I've written before about my interest in autobiographies focussing on the world of work, and I wanted to mention two more books that fit into this category which I've enjoyed recently.
A don's life by Mary Beard actually started out as a blog on the Times website; this book is a compilation of some of her best blog posts, and what was especially good about the collection is that some of the comments were included as well. Mary Beard is a lecturer in classics at Newnham College, Cambridge and the articles cover a broad spectrum of themes, from life as a college tutor, to life in a woman's college, to topics from the classics. As a member of The Other Place, I was interested to see the similarities between the two Oxbridge institutions - the poor provision of toilets for ladies for example, and the general incompetence of students. But I also learnt a lot from the articles about classics, such as what romans really wore under their togas! (The answer is generally something, but togas were only really the equivalent of black tie so most Romans wouldn't have been wearing them except for special occasions) Some of the posts are controversial, for example on whether there is a point to teaching Latin anymore, which can be seen in the comments made about the post. But overall I found this an intellectually stimulating, intelligent and entertaining read - best of all the articles are bite-size so it could easily be dipped in and out of.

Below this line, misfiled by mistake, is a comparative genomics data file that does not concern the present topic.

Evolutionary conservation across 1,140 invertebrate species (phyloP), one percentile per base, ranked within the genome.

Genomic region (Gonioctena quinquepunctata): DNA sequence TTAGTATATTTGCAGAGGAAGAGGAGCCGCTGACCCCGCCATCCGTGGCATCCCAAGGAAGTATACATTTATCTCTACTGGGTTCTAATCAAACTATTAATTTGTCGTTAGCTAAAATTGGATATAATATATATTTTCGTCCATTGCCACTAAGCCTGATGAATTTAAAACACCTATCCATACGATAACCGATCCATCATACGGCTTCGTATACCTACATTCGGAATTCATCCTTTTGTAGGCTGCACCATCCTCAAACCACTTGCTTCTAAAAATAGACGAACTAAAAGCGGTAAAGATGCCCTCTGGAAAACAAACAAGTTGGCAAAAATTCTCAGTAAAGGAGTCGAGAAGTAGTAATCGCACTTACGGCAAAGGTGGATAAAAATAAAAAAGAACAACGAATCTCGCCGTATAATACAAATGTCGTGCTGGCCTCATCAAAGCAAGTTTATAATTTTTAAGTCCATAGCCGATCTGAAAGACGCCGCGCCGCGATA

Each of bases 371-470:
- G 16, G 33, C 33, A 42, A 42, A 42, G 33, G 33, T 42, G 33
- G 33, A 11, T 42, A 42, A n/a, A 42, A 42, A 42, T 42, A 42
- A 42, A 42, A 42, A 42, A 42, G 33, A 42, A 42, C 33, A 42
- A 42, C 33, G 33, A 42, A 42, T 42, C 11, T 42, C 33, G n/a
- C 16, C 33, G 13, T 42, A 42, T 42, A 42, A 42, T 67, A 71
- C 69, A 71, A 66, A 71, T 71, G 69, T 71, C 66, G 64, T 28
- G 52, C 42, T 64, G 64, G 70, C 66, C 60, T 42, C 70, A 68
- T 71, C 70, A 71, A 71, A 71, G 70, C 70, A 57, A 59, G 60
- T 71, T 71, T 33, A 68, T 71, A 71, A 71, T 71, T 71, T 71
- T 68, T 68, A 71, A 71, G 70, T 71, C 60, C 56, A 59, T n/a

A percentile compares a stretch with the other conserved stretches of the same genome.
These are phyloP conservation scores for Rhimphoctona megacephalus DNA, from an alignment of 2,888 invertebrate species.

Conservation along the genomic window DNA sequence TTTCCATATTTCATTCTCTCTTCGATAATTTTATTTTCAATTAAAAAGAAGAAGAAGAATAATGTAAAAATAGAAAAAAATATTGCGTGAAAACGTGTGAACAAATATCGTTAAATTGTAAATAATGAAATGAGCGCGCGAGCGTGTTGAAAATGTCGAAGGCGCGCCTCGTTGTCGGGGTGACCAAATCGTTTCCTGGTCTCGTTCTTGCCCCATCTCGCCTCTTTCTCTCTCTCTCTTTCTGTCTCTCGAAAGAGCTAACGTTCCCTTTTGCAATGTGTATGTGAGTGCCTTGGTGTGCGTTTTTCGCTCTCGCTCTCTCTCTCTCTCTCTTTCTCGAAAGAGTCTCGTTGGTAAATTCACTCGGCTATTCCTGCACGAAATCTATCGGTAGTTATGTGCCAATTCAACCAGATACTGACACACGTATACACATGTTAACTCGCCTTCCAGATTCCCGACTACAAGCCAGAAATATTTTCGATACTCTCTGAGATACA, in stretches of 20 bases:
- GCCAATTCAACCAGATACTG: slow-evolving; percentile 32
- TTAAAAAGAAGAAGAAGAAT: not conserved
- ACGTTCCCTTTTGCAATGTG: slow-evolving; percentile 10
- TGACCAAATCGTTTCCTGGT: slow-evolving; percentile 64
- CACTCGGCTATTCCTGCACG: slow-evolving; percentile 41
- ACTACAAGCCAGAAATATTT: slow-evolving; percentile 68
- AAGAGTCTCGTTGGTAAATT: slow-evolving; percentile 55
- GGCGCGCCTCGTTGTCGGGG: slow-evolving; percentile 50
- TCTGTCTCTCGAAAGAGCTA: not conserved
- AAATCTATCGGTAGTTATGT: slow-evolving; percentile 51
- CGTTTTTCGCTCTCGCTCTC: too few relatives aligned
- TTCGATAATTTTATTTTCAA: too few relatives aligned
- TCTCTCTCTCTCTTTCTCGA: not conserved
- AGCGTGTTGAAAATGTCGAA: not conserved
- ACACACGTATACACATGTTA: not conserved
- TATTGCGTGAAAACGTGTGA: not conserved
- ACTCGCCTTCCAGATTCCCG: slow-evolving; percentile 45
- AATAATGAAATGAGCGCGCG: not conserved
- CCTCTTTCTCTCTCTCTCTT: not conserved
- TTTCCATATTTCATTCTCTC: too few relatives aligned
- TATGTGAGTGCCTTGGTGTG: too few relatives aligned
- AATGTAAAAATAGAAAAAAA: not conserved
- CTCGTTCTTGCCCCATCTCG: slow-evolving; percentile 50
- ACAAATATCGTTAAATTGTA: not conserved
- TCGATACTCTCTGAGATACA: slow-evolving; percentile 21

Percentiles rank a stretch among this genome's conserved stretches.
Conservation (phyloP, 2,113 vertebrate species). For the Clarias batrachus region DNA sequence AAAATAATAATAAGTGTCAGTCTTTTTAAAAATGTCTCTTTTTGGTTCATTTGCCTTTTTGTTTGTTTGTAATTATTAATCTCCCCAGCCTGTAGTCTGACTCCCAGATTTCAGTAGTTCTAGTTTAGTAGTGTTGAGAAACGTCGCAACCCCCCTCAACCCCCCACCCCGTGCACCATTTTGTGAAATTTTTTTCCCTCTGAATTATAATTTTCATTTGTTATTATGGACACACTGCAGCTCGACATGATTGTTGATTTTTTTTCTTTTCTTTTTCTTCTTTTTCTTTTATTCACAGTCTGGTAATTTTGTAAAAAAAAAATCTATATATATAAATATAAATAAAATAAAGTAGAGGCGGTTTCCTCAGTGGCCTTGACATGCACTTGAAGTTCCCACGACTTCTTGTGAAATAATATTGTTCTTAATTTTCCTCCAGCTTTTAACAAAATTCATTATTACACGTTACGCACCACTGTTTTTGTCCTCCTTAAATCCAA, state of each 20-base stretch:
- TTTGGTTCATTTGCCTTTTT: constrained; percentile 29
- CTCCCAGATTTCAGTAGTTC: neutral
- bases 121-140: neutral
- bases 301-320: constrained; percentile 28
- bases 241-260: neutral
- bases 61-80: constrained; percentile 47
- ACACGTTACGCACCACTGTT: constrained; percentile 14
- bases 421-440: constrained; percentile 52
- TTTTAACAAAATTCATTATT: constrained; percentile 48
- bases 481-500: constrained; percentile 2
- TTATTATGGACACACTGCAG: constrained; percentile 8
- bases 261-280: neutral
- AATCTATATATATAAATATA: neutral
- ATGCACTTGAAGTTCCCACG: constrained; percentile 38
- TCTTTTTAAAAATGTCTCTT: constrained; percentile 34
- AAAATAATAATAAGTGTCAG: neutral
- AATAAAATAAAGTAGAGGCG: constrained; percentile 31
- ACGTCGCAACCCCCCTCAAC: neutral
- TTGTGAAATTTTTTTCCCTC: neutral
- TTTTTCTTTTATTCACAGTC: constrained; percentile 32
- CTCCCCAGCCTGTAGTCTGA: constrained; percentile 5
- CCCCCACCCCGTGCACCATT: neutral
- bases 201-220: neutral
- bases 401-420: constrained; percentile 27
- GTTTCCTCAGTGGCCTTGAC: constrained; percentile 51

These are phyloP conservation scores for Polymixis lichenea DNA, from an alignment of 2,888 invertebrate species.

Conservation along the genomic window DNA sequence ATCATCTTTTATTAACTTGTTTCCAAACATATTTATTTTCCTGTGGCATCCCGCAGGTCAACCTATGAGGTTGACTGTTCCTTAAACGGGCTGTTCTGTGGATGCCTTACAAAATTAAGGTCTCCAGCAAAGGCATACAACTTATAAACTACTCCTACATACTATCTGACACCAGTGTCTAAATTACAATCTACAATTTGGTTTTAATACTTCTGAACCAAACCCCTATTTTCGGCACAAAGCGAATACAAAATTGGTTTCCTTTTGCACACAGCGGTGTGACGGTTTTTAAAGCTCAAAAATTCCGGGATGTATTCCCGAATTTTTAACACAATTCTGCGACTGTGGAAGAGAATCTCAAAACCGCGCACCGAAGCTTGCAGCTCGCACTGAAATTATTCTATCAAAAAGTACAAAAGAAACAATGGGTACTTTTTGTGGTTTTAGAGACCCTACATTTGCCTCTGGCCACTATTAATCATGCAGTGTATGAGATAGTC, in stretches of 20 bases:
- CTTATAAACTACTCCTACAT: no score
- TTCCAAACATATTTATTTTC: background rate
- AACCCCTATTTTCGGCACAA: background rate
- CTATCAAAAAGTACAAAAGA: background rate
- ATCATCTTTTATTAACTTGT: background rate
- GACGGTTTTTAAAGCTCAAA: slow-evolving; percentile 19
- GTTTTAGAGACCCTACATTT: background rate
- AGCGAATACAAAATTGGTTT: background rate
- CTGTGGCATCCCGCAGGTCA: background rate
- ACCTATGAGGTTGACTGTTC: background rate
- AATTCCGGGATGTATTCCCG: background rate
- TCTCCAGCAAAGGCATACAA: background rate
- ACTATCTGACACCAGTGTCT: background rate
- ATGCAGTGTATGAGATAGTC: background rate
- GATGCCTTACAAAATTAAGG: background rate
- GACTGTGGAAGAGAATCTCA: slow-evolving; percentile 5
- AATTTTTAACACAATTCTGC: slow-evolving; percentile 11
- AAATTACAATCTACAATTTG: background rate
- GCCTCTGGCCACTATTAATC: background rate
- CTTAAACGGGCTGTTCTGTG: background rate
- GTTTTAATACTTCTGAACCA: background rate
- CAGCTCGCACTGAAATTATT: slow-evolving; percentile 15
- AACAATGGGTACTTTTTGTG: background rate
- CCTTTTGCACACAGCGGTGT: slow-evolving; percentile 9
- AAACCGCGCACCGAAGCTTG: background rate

The checkout girl was a title that I picked up randomly from the library. The author took a job at Sainsburys, partly to supplement her credit crunched finances, but also to find out what life in a supermarket was really like for the purposes of writing this book. Life as a COG (check-out girl/guy) sounds pretty grim - the need to meet targets for swiping groceries, the insistence on making conversation with the customers, having to do "reverse shopping" (putting back abandoned groceries on the shelves), minimal breaks and frequently having to work beyond the end of ones shift are just a few examples. It certainly made me be even more determined to be nice to the people on the checkouts when I go shopping. The other interesting element in the book was about how the credit crunch is affecting shoppers - Ahmad reveals the increasing desire of shoppers to lower their grocery bills and their horror when the total is invariably more than they expected. She also points out the success of the supermarkets in selling - people who come in for one specific item inevitably go out with several other things.
I wonder if I should write a book about being a librarian?!